Mental health is the condition of an individual with regards to their psychological and emotional well-being. According to mental health charity Mind (England and Wales) there are approximately 1 in 4 people in the UK who will experience a mental health problem each year. In England 1 in 6 people report experiencing a mental health issue in any given week. Mental health is a huge issue within society with many sufferers roughly 16.5 million people are affected in the UK (2017 figures). There are various types that include depression, anxiety, schizophrenia and Post Traumatic Stress Disorder to name but a few. These conditions are categorised under the umbrella term of ‘mental health’. According to figures in 2016 mixed anxiety and depression is the most common disorder affecting 7.8 in 100 people in the UK. According to Dr Lucy Acheson (A chartered counselling and coaching psychologist) ‘insecurity is a form of anxiety – a fear of the self; and although symptoms are sometimes milder than those of ‘conventional’ types of anxiety, I think that insecurity can be more debilitating and have a greater impact on the quality of our lives’.
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Depression is a mental disorder that causes many symptoms which include loss of interest in something or feelings of guilt or self-worth to name but a few. According the mental health foundation of 70 years, in 2013, depression was the second cause to those with a long-term disability. Due to a GP conducted survey this has shown that mental health tends to affect those who live in the North of England, particularly Liverpool, Halton and Knowsley more than those in the South East including more affluent areas such as Surrey Heath.
The cause for mental heath issues is unknown, however, there are many likely reasons such as unemployment, as figures from 2011 to 2015 suggest the highest unemployment was in the North of England (particularly the North West) whilst the lowest was in the South East. Unemployment can be the cause of varying mental health issues, when people don’t have a job to go to or nothing to get out of bed for and no routine as well as no fixed income they then can turn to alcohol and drugs as a way of escapism, If this leads to long term abuse depression can kick in. In the North East after the closure of the steel industry and coal mines this resulted in mass unemployment and depression became a huge problem, some individuals were unable to cope with this and took their own lives. Generally, the south east of England is more affluent area with better opportunities and higher paid jobs providing a better quality of life, this has an impact on mental health in a positive way. However, there are other factors including homelessness, being unable to get the right care and treatment when needed. With no fixed abode, obtaining benefits or registering with a GP is extremely difficult. Having no money, no food and living outdoors can have a massive affect, not only on mental health but also on physical health, well-being and hygiene. Homelessness also has strong links with alcoholism and drug use or dependence. Drug users generally suffer with mental health as a result of long-term abuse.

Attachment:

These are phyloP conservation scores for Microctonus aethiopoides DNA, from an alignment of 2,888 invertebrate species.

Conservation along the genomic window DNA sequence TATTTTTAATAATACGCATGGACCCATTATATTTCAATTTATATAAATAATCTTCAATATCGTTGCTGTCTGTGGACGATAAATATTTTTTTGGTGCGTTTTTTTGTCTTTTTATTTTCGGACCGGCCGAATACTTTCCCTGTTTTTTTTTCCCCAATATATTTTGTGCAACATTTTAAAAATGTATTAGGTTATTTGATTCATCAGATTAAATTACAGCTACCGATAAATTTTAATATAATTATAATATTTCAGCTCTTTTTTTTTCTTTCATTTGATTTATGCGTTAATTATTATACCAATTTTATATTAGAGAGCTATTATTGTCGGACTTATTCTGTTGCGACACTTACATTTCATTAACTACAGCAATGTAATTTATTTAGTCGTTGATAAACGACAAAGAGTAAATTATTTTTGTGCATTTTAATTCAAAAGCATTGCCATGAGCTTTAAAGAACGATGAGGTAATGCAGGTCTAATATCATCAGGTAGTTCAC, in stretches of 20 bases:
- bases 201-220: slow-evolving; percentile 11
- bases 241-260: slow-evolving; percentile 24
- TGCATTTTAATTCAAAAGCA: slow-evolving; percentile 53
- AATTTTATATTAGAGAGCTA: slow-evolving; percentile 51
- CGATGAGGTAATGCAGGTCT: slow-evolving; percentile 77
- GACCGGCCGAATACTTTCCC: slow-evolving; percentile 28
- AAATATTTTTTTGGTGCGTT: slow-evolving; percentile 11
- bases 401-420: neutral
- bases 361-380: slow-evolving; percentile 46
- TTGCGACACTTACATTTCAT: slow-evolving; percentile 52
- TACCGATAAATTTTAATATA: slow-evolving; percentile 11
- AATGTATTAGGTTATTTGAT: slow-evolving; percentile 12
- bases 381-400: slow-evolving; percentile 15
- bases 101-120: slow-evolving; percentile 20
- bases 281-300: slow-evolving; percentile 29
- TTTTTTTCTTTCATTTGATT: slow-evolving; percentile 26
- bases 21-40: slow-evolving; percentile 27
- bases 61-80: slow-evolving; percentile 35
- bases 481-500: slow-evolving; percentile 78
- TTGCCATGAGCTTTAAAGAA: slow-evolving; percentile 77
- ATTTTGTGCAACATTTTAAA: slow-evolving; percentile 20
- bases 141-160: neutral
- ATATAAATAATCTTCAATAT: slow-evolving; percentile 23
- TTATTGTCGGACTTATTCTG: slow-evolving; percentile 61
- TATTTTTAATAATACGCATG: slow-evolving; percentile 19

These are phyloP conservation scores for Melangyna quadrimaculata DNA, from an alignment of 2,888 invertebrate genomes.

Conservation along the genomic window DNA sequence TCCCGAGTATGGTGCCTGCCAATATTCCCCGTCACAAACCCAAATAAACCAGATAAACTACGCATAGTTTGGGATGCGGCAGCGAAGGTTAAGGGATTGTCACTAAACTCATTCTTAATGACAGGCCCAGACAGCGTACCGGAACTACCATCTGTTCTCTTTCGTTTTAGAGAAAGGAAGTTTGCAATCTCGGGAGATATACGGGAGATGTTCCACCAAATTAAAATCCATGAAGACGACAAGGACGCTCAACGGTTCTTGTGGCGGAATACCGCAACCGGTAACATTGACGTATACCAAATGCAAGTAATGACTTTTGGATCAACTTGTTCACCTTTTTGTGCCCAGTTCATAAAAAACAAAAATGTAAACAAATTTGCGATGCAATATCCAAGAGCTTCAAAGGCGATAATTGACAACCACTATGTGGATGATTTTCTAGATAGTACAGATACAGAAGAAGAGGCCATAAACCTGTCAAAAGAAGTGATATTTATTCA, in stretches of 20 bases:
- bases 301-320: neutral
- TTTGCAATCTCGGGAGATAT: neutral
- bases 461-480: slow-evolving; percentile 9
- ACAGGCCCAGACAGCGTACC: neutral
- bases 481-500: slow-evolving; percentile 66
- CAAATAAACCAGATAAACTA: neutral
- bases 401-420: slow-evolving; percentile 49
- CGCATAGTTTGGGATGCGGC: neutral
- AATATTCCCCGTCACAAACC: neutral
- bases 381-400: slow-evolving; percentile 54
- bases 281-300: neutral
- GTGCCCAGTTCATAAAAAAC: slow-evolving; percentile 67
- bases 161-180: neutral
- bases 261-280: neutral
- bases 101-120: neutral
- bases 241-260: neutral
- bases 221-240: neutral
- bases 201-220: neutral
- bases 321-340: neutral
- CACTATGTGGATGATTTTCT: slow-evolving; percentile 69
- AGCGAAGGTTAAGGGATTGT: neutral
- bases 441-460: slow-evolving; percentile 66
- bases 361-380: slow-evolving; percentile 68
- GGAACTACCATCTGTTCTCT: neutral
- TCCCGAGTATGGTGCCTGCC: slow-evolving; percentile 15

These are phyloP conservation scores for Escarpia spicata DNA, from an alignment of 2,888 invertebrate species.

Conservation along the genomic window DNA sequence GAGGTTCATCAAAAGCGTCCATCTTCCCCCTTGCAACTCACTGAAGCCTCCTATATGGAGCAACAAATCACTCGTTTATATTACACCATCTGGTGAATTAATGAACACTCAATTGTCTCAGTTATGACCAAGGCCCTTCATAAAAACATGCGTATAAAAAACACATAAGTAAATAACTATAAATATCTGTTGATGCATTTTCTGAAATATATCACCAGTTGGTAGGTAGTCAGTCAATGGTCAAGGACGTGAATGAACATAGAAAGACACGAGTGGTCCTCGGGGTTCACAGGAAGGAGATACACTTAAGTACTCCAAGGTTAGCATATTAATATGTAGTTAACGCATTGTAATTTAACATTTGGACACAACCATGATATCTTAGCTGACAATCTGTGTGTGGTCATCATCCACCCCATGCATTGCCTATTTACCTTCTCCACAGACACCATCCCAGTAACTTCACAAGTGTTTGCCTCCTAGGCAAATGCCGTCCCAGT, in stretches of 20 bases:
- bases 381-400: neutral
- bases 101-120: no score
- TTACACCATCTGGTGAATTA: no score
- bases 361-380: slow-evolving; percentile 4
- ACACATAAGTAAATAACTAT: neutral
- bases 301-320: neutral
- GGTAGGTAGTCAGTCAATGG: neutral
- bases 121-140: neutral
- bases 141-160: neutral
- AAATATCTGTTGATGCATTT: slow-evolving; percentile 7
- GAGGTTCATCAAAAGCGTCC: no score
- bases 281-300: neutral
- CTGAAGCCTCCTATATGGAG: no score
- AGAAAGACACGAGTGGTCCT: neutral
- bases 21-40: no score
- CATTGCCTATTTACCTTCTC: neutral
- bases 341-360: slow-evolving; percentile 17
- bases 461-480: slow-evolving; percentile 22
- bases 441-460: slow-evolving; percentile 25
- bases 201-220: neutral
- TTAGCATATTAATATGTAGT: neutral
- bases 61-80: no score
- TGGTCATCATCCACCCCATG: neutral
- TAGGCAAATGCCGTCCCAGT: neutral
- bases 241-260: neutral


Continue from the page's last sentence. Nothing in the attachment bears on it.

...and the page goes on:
(North East prescribes twice the number of antidepressants per person as the South East and London)
Mental health has always been around, however, it is more openly discussed now. Today there are greater demands and pressures in a much faster pace of everyday life causing more and more people unable to cope. There are more facilities for mental health in the south of England, thus reflecting the allocation of funding being received greatly in the south of the country i.e. the more affluent areas of England, where perhaps it is not necessarily needed as much. A survey that was conducted by the worlds university rankings shows that the north west of England has the highest percentage of students who are so worried about their finances and how they are going to survive financially that it is having an effect on their mental health, compared to the lowest in the south west of England. According to 2014 figures, 19.7% of people in the UK who are 16 plus showed symptoms of anxiety or depression, which has risen by 1.5% since 2013 and was higher among females (22.5%) compared to males (16.8%).
The awareness of mental health started in the 1600’s but not fully developed until around the 18th century. More recently records were found by the National Health